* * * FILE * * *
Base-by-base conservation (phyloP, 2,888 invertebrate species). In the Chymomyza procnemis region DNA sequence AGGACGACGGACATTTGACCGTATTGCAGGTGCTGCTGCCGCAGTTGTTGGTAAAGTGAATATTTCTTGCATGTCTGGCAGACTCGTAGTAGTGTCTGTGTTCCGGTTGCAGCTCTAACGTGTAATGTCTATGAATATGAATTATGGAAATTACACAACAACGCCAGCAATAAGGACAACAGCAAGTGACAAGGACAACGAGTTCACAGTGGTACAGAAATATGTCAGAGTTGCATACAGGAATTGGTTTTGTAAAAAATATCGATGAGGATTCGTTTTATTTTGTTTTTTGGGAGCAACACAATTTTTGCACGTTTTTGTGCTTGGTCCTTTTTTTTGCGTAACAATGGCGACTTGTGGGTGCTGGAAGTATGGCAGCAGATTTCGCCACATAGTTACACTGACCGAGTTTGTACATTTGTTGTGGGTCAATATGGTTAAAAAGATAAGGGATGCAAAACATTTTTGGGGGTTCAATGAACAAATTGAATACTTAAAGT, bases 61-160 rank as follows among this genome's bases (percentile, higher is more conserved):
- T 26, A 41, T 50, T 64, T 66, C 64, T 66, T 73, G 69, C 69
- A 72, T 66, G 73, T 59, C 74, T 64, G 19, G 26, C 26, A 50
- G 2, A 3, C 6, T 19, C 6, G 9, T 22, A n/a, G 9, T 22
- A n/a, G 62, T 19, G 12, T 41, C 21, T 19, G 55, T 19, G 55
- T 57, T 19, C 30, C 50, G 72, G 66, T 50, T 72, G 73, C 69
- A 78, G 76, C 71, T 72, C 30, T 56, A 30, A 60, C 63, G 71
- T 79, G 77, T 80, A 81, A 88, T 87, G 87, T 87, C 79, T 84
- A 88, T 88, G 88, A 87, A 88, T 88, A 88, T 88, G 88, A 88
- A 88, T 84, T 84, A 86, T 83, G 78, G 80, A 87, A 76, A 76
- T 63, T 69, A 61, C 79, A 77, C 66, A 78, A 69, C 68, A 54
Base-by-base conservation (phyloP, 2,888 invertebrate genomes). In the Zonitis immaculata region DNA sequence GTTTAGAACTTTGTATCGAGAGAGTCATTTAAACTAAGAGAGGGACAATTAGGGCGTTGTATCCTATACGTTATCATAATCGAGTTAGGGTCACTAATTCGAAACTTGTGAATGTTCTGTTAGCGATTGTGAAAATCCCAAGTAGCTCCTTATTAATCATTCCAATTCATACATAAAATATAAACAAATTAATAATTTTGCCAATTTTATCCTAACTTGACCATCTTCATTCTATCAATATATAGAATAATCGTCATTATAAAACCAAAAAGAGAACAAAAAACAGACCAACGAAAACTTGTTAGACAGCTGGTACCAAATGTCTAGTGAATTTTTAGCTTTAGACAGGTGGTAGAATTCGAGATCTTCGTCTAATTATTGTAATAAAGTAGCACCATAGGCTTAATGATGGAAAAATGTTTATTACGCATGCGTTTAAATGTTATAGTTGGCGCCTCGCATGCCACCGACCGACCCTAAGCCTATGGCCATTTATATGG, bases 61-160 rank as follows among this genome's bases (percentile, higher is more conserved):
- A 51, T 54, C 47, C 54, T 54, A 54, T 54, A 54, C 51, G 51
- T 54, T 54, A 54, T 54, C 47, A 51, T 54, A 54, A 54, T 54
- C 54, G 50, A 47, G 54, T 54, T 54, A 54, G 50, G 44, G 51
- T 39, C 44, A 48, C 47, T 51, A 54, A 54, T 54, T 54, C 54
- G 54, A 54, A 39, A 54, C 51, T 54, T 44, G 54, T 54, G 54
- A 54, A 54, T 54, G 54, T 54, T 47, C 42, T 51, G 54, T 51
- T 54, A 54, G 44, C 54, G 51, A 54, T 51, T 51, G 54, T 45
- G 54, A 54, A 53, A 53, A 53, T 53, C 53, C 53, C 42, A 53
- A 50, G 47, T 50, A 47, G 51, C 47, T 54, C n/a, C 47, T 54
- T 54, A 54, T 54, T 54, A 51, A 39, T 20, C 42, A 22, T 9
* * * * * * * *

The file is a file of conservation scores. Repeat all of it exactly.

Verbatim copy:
Base-by-base conservation (phyloP, 2,888 invertebrate species). In the Chymomyza procnemis region DNA sequence AGGACGACGGACATTTGACCGTATTGCAGGTGCTGCTGCCGCAGTTGTTGGTAAAGTGAATATTTCTTGCATGTCTGGCAGACTCGTAGTAGTGTCTGTGTTCCGGTTGCAGCTCTAACGTGTAATGTCTATGAATATGAATTATGGAAATTACACAACAACGCCAGCAATAAGGACAACAGCAAGTGACAAGGACAACGAGTTCACAGTGGTACAGAAATATGTCAGAGTTGCATACAGGAATTGGTTTTGTAAAAAATATCGATGAGGATTCGTTTTATTTTGTTTTTTGGGAGCAACACAATTTTTGCACGTTTTTGTGCTTGGTCCTTTTTTTTGCGTAACAATGGCGACTTGTGGGTGCTGGAAGTATGGCAGCAGATTTCGCCACATAGTTACACTGACCGAGTTTGTACATTTGTTGTGGGTCAATATGGTTAAAAAGATAAGGGATGCAAAACATTTTTGGGGGTTCAATGAACAAATTGAATACTTAAAGT, bases 61-160 rank as follows among this genome's bases (percentile, higher is more conserved):
- T 26, A 41, T 50, T 64, T 66, C 64, T 66, T 73, G 69, C 69
- A 72, T 66, G 73, T 59, C 74, T 64, G 19, G 26, C 26, A 50
- G 2, A 3, C 6, T 19, C 6, G 9, T 22, A n/a, G 9, T 22
- A n/a, G 62, T 19, G 12, T 41, C 21, T 19, G 55, T 19, G 55
- T 57, T 19, C 30, C 50, G 72, G 66, T 50, T 72, G 73, C 69
- A 78, G 76, C 71, T 72, C 30, T 56, A 30, A 60, C 63, G 71
- T 79, G 77, T 80, A 81, A 88, T 87, G 87, T 87, C 79, T 84
- A 88, T 88, G 88, A 87, A 88, T 88, A 88, T 88, G 88, A 88
- A 88, T 84, T 84, A 86, T 83, G 78, G 80, A 87, A 76, A 76
- T 63, T 69, A 61, C 79, A 77, C 66, A 78, A 69, C 68, A 54
Base-by-base conservation (phyloP, 2,888 invertebrate genomes). In the Zonitis immaculata region DNA sequence GTTTAGAACTTTGTATCGAGAGAGTCATTTAAACTAAGAGAGGGACAATTAGGGCGTTGTATCCTATACGTTATCATAATCGAGTTAGGGTCACTAATTCGAAACTTGTGAATGTTCTGTTAGCGATTGTGAAAATCCCAAGTAGCTCCTTATTAATCATTCCAATTCATACATAAAATATAAACAAATTAATAATTTTGCCAATTTTATCCTAACTTGACCATCTTCATTCTATCAATATATAGAATAATCGTCATTATAAAACCAAAAAGAGAACAAAAAACAGACCAACGAAAACTTGTTAGACAGCTGGTACCAAATGTCTAGTGAATTTTTAGCTTTAGACAGGTGGTAGAATTCGAGATCTTCGTCTAATTATTGTAATAAAGTAGCACCATAGGCTTAATGATGGAAAAATGTTTATTACGCATGCGTTTAAATGTTATAGTTGGCGCCTCGCATGCCACCGACCGACCCTAAGCCTATGGCCATTTATATGG, bases 61-160 rank as follows among this genome's bases (percentile, higher is more conserved):
- A 51, T 54, C 47, C 54, T 54, A 54, T 54, A 54, C 51, G 51
- T 54, T 54, A 54, T 54, C 47, A 51, T 54, A 54, A 54, T 54
- C 54, G 50, A 47, G 54, T 54, T 54, A 54, G 50, G 44, G 51
- T 39, C 44, A 48, C 47, T 51, A 54, A 54, T 54, T 54, C 54
- G 54, A 54, A 39, A 54, C 51, T 54, T 44, G 54, T 54, G 54
- A 54, A 54, T 54, G 54, T 54, T 47, C 42, T 51, G 54, T 51
- T 54, A 54, G 44, C 54, G 51, A 54, T 51, T 51, G 54, T 45
- G 54, A 54, A 53, A 53, A 53, T 53, C 53, C 53, C 42, A 53
- A 50, G 47, T 50, A 47, G 51, C 47, T 54, C n/a, C 47, T 54
- T 54, A 54, T 54, T 54, A 51, A 39, T 20, C 42, A 22, T 9